Legal Aid Reform - Justice Committee Contents


Examination of Witnesses (Questions 20-22)

LORD BACH, PATRICK BOURKE AND MARK TAYLOR

10 DECEMBER 2008

  Q20  Alun Michael: Have they been discussed with the Office of the Third Sector?

  Mark Taylor: There have certainly been quite regular contact between both the Ministry of Justice and the Legal Services Commission and the Office of the Third Sector, and some of those discussions do involve how best for the LSC to discharge its responsibilities under the compact.

  Alun Michael: The key issue is that a partnership approach requires a different approach to procurement. In the reply to Julie Morgan earlier, I think that there was a demonstration of an understanding of the potential fragility of the procurement system. That is why perhaps some engagement of the Office of the Third Sector and the Compact Commissioner in looking at an area—in which perhaps your department, understandably, does not have as much experience as some others—might be helpful.

  Q21  Chairman: We are about to run out of time, so I suggest that you write to us about the payment in arrears issue, as well as taking up the suggestion that Mr Michael has made. I also want to remind you that we have a serious situation in family law, which of course is a headline issue at the moment. We have a situation in which the President of the Family Division is concerned about the attempt to achieve cost recovery and the impact of that in an area of social welfare work where relationships have broken down. We have anxiety as to whether the additional funding from local authorities to pursue care proceedings will continue. We also have anxiety about the ability of families affected, particularly where there is a dispute with the local authority, to have their legal representation, particularly if there is a continued serious decline in the number of people practising in the area of family law. Putting these three concerns together, I presume that it is a very serious concern to you. Will you please write to us about that fairly urgently?

  Lord Bach: It is a serious concern. I am giving a lot of thought to the family law position at the moment. As far as the increase in fees is concerned, it is not always recorded that central government has actually given the £40 million per year not just for this year but for the whole of this period and, as I understand it, will, for the next two years, give that amount to local authorities. Of course, local authorities do have a statutory duty in terms of childcare; so it is not just a question of money. Central government have financed, however. It is not ring-fenced. I do not think that local government would thank us if we did ring-fence it; but that money, these increased fees, has been paid to local government.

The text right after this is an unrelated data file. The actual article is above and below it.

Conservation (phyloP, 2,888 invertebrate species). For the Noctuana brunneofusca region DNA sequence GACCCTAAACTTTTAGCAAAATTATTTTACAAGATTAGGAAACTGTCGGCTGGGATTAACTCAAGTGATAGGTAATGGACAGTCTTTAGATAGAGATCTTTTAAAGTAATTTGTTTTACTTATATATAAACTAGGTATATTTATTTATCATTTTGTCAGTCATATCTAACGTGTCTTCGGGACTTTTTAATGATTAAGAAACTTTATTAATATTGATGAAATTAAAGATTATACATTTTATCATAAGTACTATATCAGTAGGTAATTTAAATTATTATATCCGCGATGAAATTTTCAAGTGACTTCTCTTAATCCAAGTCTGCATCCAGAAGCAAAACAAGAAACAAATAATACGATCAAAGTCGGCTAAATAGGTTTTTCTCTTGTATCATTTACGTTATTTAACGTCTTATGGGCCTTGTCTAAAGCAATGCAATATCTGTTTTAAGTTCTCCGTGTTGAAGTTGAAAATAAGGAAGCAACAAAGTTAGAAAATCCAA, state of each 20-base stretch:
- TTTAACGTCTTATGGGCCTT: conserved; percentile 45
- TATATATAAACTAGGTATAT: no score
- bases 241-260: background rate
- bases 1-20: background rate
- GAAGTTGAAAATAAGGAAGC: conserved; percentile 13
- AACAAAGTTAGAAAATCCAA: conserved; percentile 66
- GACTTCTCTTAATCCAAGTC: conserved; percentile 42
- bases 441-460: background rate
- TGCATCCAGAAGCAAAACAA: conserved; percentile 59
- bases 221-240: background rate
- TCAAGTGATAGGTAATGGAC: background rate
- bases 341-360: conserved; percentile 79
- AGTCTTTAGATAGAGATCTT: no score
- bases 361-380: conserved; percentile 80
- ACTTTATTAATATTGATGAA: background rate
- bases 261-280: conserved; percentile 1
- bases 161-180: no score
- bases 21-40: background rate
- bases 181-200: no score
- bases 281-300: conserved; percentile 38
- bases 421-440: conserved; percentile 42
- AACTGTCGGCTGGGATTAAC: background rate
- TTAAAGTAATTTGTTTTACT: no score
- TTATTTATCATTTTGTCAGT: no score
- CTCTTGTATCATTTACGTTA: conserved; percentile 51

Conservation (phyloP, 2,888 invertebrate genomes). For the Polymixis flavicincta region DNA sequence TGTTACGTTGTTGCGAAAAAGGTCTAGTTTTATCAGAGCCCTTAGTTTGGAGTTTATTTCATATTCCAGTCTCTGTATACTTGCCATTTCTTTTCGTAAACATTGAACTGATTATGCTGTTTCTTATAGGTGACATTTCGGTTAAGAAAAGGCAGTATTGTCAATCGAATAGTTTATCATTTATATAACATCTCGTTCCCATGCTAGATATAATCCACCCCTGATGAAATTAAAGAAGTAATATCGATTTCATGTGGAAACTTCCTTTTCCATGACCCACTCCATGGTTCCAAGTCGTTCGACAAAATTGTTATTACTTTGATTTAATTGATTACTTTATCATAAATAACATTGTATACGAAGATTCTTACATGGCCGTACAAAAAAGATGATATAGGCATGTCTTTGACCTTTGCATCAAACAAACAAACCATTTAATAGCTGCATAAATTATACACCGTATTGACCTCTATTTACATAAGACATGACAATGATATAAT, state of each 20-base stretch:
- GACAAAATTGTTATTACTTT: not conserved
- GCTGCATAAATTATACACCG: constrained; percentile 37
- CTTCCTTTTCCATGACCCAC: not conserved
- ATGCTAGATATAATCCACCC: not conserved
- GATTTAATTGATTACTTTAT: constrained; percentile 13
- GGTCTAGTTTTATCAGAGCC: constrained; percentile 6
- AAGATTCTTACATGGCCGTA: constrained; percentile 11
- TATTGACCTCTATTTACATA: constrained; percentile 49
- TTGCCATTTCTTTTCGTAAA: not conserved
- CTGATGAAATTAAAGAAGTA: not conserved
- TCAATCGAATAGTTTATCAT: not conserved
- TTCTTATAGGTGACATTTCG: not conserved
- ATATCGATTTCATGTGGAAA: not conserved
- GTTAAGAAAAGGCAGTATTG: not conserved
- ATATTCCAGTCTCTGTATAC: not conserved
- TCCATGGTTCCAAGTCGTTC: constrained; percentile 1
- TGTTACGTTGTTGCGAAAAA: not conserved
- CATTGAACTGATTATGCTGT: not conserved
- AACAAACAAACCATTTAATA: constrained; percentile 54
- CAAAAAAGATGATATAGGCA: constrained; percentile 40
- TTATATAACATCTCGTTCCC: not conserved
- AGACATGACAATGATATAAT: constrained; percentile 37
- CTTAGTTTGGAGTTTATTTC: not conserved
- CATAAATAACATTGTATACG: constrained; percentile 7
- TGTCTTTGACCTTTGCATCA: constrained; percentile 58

Q22  Chairman: You are saying that there is no reason that a local authority should ever desist from necessary or appropriate legal action to protect a child because of the costs of taking that action?

  Lord Bach: It would be against their statutory duty to do so, is what I am saying. There is no evidence that they are either. In fact, perhaps not surprisingly, given the terrible cases that there have been recently, the number of public law cases is now going up, whereas before it had declined.

  Mark Taylor: I think that is right. There has been an increase in the last few weeks, following the Haringey case. Regarding the distribution of the £40 million to the local authorities, the formula used targets the distribution on those local authorities who are most likely to need to use it.

  Chairman: Thank you very much for giving evidence to us this morning.





 
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